|M.Sc Student||Statman Adiel|
|Subject||A Population Approach to Synaptic Size Distribution|
|Department||Department of Chemical Engineering||Supervisor||Professor Naama Brenner|
|Full Thesis text|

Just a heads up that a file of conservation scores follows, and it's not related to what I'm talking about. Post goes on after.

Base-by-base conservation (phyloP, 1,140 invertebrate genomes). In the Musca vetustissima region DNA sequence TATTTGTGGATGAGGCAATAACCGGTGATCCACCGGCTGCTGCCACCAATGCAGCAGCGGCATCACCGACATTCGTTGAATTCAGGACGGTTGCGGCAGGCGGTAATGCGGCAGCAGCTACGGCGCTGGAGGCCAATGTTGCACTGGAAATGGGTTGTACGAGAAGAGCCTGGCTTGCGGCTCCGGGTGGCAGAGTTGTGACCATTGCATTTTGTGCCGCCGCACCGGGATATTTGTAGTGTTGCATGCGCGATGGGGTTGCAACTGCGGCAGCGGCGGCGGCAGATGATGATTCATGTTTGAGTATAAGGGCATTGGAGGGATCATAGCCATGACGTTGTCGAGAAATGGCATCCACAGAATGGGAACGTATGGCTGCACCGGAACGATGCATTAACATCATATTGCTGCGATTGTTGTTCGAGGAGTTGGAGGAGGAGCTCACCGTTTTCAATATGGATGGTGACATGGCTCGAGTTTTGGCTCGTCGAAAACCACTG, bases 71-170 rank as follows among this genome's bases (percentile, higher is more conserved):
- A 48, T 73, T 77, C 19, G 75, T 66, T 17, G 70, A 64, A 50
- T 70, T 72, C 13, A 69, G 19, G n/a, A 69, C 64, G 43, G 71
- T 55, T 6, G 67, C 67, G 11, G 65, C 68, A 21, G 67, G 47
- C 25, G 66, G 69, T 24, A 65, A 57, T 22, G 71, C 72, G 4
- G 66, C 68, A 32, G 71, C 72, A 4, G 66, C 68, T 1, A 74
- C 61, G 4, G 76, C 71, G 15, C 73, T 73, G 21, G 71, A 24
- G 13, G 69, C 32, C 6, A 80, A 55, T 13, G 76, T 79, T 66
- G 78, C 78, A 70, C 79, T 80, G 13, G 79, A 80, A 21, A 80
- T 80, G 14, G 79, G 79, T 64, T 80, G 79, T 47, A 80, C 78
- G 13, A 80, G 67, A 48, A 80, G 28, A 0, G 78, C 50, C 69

Measurements based on recently-developed imaging methodologies have provided the time-course of individual synaptic size over time for large populations of synapses. These measurements have revealed that synapses are dynamic and change over time scales of minutes to weeks; they provide an opportunity to study the population dynamics of synapses and uncover principles that govern these dynamics and their relationships with physiological stimuli. Here I describe my study of synaptic population dynamics based on a stochastic model known as the Kesten process. Our underlying assumption is that the integrated outcome of the myriad of molecular processes that drive synaptic remodeling dynamics can be effectively described by a combination of two processes, multiplicative and additive. Both processes are stochastic and are taken from distributions parametrically affected by physiological signals. We have showed that this seemingly simple model can generate rich dynamics which are qualitatively similar to the dynamics of glutamatergic synapses recorded in long-term time-lapse experiments in ex-vivo cortical networks. We also showed that this model reproduces the distributions of synaptic sizes measured in these experiments, the long-term stability of such distributions, and their scaling in response to pharmacological manipulations. Furthermore, we show that the limit population distribution of such process is intensive to its underlying mathematical details. Finally, we show that the kinetics of new postsynaptic density formation are also faithfully captured by the same model. These results show that a simple phenomenological stochastic model can provide a unifying framework to understand many aspects of synaptic population dynamics and statistics.